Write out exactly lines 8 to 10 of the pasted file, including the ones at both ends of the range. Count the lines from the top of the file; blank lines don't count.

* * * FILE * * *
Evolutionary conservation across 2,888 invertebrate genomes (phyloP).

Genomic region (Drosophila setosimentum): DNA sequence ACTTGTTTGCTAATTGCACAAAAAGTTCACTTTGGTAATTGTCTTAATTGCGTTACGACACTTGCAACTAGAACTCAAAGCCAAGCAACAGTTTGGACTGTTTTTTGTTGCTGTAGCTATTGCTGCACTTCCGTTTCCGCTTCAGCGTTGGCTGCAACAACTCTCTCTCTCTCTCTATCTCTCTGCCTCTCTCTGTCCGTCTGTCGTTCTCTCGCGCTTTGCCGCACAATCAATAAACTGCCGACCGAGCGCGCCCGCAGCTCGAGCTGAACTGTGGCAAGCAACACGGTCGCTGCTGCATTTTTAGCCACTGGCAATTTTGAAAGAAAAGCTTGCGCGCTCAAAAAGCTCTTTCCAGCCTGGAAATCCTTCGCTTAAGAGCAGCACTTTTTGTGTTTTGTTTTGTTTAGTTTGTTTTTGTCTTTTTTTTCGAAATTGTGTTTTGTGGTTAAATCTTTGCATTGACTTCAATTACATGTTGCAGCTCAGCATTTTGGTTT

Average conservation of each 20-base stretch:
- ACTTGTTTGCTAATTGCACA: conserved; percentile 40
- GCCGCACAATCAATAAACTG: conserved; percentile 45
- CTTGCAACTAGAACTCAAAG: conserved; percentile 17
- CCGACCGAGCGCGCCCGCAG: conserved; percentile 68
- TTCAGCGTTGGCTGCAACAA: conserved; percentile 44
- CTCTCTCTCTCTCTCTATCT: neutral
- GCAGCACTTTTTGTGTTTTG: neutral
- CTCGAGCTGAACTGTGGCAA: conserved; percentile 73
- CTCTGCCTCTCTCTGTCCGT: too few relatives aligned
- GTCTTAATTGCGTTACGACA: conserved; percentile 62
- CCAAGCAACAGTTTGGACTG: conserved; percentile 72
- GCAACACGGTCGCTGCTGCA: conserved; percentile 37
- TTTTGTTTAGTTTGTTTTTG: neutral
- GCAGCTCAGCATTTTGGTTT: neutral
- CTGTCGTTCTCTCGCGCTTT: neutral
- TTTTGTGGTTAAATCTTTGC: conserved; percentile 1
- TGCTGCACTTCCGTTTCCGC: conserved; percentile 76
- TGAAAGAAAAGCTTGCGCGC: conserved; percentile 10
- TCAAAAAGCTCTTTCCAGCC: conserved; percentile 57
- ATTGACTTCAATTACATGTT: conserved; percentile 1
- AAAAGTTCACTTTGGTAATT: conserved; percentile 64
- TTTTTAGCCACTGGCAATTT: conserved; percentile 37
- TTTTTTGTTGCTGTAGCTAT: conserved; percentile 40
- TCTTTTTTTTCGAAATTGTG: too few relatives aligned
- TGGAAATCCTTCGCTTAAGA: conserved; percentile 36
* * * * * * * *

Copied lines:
- TTCAGCGTTGGCTGCAACAA: conserved; percentile 44
- CTCTCTCTCTCTCTCTATCT: neutral
- GCAGCACTTTTTGTGTTTTG: neutral